Your Personal Value Proposition

Think about developing a portfolio career, but, before you do, craft your personal value proposition and get out of the office to test and validate it.

Every business model starts with a value proposition-the promise the business makes to the customer to create user-defined value, solve their problem or do the job the customer wants the product of service to do.

Your user defined self-assessment of your value is the difference between the tangible and intangible benefits of what you are doing now less the tangible and intangible costs. What you consider as your prime value factors, e.g. making money, creating meaning, leaving a legacy, helping others or something else, is up to you and will vary from person to person.

There are many ways to state your value proposition, but here are two convenient heuristics. One counterintuitive idea about how to cope with burnout is to do more, not less, but spread your bets by creating a portfolio career, composed on many different roles and jobs, not just one. The risk, though, is spreading yourself too thin, and, like a lot of businesses, losing focus.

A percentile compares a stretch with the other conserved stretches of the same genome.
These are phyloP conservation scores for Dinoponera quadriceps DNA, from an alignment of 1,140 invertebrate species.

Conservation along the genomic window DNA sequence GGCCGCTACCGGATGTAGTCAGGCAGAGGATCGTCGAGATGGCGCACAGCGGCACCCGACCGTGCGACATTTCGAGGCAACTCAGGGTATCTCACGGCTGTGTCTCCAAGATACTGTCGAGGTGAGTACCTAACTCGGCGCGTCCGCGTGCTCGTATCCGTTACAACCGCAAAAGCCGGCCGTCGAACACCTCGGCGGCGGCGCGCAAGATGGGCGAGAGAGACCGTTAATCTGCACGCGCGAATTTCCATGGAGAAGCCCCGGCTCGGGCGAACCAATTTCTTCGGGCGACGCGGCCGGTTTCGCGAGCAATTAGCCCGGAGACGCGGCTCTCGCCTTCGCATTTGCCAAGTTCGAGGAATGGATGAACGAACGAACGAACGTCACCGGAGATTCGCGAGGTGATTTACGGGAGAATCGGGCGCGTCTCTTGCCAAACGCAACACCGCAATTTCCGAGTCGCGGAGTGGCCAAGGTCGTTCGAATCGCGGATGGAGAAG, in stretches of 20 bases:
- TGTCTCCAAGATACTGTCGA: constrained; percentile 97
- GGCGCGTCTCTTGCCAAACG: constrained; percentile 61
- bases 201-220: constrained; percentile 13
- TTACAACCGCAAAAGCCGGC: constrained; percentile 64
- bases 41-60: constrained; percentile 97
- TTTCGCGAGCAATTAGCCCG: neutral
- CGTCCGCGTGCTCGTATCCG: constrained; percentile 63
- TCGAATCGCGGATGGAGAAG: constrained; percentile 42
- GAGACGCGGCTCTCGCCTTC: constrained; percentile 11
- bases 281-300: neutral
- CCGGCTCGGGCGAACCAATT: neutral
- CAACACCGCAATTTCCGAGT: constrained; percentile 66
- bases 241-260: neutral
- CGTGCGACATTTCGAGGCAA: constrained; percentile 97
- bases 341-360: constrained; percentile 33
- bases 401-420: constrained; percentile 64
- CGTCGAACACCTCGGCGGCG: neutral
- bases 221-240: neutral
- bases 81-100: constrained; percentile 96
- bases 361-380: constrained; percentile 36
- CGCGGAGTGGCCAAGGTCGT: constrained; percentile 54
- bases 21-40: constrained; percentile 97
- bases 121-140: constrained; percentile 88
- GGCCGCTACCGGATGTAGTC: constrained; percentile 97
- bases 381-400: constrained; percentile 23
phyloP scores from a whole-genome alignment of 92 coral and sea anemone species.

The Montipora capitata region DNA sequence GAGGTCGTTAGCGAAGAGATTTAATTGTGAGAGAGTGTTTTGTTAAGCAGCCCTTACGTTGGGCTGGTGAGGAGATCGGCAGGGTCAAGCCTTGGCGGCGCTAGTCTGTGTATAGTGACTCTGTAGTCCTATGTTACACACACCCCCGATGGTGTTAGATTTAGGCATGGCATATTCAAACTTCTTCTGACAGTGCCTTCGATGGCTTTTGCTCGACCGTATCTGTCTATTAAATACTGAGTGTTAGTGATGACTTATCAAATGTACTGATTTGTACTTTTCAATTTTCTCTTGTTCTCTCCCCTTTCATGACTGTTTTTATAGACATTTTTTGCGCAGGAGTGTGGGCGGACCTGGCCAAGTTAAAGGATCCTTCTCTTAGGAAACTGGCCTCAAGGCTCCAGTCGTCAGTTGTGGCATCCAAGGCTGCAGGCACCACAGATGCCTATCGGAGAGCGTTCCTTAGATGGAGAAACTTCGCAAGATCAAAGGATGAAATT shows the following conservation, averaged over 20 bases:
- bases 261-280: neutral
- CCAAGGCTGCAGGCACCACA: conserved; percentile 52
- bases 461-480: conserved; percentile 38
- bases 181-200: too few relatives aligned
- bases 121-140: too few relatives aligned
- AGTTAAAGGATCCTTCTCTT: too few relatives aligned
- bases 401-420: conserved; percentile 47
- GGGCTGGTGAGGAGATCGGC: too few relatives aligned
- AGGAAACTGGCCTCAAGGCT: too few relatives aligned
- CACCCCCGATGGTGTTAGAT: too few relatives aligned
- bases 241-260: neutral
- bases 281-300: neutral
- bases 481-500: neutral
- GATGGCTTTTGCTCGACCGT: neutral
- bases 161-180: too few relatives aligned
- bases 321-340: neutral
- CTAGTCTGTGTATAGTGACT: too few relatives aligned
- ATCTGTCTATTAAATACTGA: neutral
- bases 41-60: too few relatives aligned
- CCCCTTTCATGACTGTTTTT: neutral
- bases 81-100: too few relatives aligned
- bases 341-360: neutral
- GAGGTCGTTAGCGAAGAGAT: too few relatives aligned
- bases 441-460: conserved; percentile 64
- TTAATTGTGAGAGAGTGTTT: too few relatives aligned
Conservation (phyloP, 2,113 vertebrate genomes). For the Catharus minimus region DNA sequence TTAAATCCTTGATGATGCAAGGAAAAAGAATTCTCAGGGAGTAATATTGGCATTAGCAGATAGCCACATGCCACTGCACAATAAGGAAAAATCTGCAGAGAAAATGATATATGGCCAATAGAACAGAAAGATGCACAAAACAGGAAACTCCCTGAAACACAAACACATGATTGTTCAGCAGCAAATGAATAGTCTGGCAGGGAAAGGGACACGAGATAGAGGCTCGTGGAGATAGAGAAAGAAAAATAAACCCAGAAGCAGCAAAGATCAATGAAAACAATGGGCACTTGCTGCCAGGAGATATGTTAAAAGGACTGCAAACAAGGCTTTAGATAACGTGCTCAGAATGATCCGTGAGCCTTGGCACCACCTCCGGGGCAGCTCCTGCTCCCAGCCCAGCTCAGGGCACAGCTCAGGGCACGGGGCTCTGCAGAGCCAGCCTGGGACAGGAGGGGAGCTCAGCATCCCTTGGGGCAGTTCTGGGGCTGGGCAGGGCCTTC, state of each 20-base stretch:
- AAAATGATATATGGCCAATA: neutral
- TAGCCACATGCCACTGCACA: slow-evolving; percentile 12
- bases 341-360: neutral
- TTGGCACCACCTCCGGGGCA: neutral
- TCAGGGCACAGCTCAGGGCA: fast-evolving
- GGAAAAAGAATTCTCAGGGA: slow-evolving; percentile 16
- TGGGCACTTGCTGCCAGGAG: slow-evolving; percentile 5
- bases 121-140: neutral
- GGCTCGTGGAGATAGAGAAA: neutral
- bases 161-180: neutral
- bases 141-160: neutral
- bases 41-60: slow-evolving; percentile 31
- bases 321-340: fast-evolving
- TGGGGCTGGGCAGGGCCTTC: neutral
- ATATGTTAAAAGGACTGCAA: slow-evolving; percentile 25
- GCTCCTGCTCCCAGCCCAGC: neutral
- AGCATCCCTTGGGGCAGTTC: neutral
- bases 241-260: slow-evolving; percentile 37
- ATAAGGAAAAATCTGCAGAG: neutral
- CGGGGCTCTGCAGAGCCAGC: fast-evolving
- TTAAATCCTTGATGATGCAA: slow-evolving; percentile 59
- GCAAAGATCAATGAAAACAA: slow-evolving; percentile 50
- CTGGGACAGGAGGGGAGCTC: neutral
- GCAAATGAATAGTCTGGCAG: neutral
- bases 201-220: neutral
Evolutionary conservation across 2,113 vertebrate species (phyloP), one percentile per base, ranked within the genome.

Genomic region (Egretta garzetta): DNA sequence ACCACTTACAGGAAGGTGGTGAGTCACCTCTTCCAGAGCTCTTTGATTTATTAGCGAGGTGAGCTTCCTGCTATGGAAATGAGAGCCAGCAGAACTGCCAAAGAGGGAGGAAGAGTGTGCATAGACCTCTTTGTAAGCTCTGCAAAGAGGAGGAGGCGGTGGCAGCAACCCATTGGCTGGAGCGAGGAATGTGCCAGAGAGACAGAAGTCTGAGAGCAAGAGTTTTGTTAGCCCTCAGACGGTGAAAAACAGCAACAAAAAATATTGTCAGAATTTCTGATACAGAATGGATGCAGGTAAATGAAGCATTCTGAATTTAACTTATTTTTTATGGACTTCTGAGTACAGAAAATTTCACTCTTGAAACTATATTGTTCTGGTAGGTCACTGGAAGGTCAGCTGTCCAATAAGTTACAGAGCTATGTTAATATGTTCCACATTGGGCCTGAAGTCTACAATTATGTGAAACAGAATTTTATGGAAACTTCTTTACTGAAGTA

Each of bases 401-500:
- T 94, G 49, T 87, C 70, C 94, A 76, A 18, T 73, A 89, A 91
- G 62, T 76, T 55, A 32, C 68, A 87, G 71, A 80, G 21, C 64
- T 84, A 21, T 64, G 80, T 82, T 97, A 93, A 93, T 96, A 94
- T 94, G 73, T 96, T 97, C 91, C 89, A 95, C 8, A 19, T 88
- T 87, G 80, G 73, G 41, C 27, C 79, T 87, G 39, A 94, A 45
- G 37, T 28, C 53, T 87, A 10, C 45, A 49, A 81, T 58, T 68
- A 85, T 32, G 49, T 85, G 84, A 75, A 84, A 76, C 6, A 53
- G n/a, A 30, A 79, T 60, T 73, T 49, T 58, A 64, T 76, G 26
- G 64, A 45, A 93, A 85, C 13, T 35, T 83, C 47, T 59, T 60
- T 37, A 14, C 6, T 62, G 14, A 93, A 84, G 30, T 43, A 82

To avoid making things worse, not better, you need to create a personal value proposition that clearly articulates the direction you intend to pursue. Try filling in the blanks:

For (insert your name here)Who is dissatisfied with ______________My product is a portfolio careerThat provides _________________________Unlike what I’ve been doing up to this pointI have assembled a series of activities and roles that will provide me with the following features and benefits:_____________

NB: Features that don't add value as benefits are a cost to the producer and subject your model to disruption.

You can't be all things to yourself, any more than a doctor or a healthcare organization can be all things to all patients.

Think about developing a portfolio career, but, before you do, craft your personal value proposition and get out of the office to test and validate it.